Ah, I love it. The silly people who find you obscure are really missing out, but then, they are only in it for the workout 🙂

    Dealing with a lot of anger here too, and in a remarkably similar way.

    Feelings of anger are preferable to feelings of powerlessness, I find, BY FAR. And once we rise out of the powerless state, we can continue the ascent.

    And yes, thank goodness for the students, who soften everything up, even when I don’t want it.

    Missed you, by the way, but I’m back!

  • Posted 1 August 2009 at 1:40 pm | #

    One of the best descriptions of anger I’ve ever read. So spot-on. And I’m so impressed that you were able to sit back and take mental notes while experiencing it. I think that is what they call yoga. Thank you!

  • Posted 1 August 2009 at 1:55 pm | #

    Just weighing in on the extreme sports thing (I can’t resist!): there is nothing like the feeling at the end of a multipitch climb. Feet touch the ground at the end of the day, the physical system is spent, and endorphines go wild because: I’M (STILL) ALIVE!

  • Posted 1 August 2009 at 5:56 pm | #

    i felt the {{{love}}} and i kind of walked away….observation is everything as you demonstrate (like vipassana)

  • Posted 1 August 2009 at 7:27 pm | #

    Yeah, this was super cool. I may have to write a tangent over at my place about anger, which feels JUST LIKE THAT, but which is (and always has been) extroverted, so that the image stream is one that goes OUT, not one that comes IN.

    I had to, in 2002/03’s absolutely RIDICULOUS minings into rage, actually make it introverted. I had to BEND it in a different direction.

    Hey Karen, admittedly from indoors and only 34 feet per, HECK YEAH!

  • Posted 1 August 2009 at 7:53 pm | #

    Vipassana: turn your negative emotions in to something interesting, and learn to generate positive emotions on demand.

    Ok, that’s a bait-and-switch. But not inaccurate.

    Here is Ayya Khema, the absorption teacher I wrote about a few weeks ago. Not saying anything revolutionary, but look at how she says it. Something going on there. Link.

  • Posted 2 August 2009 at 12:46 am | #

    The link is not working.

  • Posted 2 August 2009 at 1:04 am | #

    Oops. Here are a couple of clips.

    On listening with emotion.

    On method.

  • Fatou
    Posted 2 August 2009 at 6:25 am | #

    /Veoh is no longer available in SLOVENIA. If you are not in SLOVENIA or think you have received this message in error, please go to veoh.com and report the issue./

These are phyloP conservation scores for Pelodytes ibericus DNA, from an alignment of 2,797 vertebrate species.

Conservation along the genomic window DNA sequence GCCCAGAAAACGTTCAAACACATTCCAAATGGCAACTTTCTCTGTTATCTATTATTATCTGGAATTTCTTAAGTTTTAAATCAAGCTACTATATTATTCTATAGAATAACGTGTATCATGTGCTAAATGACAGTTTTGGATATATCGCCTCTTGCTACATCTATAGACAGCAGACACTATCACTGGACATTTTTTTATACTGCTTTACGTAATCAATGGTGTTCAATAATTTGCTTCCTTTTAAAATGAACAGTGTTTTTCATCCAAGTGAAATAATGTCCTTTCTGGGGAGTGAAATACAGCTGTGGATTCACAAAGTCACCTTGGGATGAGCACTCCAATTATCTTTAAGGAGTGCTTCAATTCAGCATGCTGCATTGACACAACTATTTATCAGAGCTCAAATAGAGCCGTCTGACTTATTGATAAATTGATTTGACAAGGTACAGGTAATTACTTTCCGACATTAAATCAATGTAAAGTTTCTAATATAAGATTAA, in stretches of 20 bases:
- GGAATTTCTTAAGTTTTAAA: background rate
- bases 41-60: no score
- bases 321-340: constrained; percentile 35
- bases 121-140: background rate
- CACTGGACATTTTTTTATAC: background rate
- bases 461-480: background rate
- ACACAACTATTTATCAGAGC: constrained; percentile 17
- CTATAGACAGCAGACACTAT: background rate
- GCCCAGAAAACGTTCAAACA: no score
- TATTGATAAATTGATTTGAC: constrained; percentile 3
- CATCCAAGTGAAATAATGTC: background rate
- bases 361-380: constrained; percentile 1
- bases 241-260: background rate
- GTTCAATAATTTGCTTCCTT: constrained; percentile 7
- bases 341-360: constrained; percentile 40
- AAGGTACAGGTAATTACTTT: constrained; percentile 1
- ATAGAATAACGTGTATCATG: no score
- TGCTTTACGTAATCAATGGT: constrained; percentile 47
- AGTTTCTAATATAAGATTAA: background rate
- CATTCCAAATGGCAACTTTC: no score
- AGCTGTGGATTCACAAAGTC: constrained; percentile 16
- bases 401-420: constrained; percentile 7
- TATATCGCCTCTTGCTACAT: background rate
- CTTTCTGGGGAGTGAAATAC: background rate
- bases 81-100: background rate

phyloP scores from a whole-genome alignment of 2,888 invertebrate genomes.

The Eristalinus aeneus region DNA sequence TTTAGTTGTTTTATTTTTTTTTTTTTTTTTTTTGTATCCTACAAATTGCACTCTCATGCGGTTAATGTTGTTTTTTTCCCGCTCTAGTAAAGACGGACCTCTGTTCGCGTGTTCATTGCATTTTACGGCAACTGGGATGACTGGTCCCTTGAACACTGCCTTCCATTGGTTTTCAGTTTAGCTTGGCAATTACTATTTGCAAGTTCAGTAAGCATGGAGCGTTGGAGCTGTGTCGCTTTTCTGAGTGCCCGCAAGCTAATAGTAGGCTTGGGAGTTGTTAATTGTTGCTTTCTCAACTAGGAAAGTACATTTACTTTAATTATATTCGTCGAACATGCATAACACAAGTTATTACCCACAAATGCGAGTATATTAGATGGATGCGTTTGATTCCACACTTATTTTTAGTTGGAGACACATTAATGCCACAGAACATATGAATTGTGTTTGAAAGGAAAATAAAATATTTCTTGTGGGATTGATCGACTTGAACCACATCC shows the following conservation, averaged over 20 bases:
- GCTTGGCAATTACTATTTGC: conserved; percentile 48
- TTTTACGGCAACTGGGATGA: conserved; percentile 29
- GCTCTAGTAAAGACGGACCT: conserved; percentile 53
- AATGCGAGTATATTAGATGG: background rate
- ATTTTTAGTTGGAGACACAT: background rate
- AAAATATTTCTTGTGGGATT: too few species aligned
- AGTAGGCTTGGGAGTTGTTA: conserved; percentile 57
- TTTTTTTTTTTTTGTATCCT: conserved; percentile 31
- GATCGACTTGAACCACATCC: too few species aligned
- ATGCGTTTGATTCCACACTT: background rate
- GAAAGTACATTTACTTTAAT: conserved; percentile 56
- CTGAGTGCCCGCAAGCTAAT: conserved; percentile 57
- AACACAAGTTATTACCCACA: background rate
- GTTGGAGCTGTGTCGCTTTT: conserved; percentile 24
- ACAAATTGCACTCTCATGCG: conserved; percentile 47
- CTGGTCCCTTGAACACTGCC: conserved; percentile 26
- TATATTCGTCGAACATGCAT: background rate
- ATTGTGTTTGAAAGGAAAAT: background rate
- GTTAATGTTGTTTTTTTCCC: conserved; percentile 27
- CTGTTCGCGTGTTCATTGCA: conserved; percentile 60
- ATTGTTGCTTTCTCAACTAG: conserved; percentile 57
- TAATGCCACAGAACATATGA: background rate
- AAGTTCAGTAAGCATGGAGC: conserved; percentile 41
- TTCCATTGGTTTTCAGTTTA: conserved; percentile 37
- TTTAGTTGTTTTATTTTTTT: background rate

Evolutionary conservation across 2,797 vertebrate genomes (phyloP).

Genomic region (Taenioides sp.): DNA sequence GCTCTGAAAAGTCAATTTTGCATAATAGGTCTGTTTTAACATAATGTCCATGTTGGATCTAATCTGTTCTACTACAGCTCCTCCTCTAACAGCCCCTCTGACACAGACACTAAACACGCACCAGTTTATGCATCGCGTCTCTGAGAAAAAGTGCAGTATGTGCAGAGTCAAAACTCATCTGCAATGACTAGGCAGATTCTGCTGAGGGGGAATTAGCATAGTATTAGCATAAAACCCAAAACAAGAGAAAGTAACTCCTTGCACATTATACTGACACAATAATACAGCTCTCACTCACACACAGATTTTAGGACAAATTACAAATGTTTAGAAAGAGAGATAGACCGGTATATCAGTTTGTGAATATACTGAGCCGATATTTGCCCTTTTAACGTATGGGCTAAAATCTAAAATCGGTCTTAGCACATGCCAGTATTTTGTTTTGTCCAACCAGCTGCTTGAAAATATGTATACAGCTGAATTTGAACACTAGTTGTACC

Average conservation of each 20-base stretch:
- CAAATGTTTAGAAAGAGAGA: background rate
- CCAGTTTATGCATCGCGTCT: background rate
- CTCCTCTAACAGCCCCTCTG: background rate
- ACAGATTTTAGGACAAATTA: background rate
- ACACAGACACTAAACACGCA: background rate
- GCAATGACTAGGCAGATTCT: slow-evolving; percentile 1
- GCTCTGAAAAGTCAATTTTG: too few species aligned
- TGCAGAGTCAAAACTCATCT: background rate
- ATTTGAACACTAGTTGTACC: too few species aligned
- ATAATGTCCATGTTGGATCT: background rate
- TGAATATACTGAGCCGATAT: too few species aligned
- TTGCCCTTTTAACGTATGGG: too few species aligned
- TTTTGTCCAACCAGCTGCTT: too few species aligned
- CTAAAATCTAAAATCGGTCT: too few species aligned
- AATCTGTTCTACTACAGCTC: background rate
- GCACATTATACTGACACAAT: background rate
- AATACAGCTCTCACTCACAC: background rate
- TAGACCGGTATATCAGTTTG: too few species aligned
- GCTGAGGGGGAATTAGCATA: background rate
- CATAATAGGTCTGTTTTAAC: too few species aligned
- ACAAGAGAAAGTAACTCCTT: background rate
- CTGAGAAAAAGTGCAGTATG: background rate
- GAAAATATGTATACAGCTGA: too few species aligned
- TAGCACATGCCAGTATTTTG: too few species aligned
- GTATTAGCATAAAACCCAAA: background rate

Do you have another link for these two? Since I am, as suggested, in SLOVENIA.

  • YC
    Posted 2 August 2009 at 1:46 pm | #

    I didnt find that obscure at all, Susananda. It was really brave, Owl, and an apt description. Plus, I am glad, although totally surprised, that could give you an orgasm!

  • Posted 2 August 2009 at 5:04 pm | #

    YC, I need an official cooling off period.

    At this point, it puts me on the defensive to see you here. To stay healthy, I need to be free of that feeling in my own home.

    If you put yourself at my keyboard, you will understand everything.

    Good bye and best of luck.

  • boodiba
    Posted 2 August 2009 at 6:16 pm | #

    I think we are all learning something! Could it be possibly to actively work as a group on the collective unconscious? Maybe!

  • YogaPickie
    Posted 2 August 2009 at 7:56 pm | #

    Or maybe just tidy our apartments.

    I’m just saying…

  • Posted 2 August 2009 at 8:14 pm | #

    Oh admit it, my dear, something is going on lately. Just about everyone feels it, or am I mistaken?

    The past two years I’ve gone from eschewing collective unconscious as an empty, woo-woo abstraction to being more interested in it than most anything. Meanwhile, my kitchen cupboards are still a mess…

    OK time to go swimming…

  • susananda
    Posted 2 August 2009 at 9:05 pm | #

    Sorry : )

  • Posted 3 August 2009 at 2:53 am | #
  • Posted 3 August 2009 at 10:44 pm | #

    Kinky stuff, this. Everybody get together, orgasmically blow a few gaskets and then powwow about it afterward to find resolution or closure or whatever. It must have been done before, but it seems novel to me.

  • Posted 4 August 2009 at 7:52 pm | #

    Birds don’t behave this way?

  • joy
    Posted 5 August 2009 at 12:37 pm | #

    The Apple Dumpling Gang squinched my heart!

  • Posted 5 August 2009 at 11:33 pm | #

    Several problems to deal with here. Do birds experience orgasms? How would we find out? Do birds experience anger? Some people describe various bird behaviors as ‘angry,’ and it may be true that they are, but I suspect they don’t experience it in an individuated form. But if birds do experience anger, would highly social species gather together for an angry purpose, or would they disperse?

    I believe crows powwow, though.

  • V
    Posted 6 August 2009 at 9:10 am | #

    Uuuuh…someone was trying to do something nasty to Owlpage.

  • Posted 6 August 2009 at 1:23 pm | #

    Woah! Was a bot.

    Thanks V. Fixed it.

  • Posted 6 August 2009 at 6:03 pm | #

    Also, do birds have chakras?

  • Posted 6 August 2009 at 6:58 pm | #

    The last thing we need is a bunch of magpies chattering about chakras.

  • Posted 6 August 2009 at 7:12 pm | #

    True. Their vata is already way out of balance.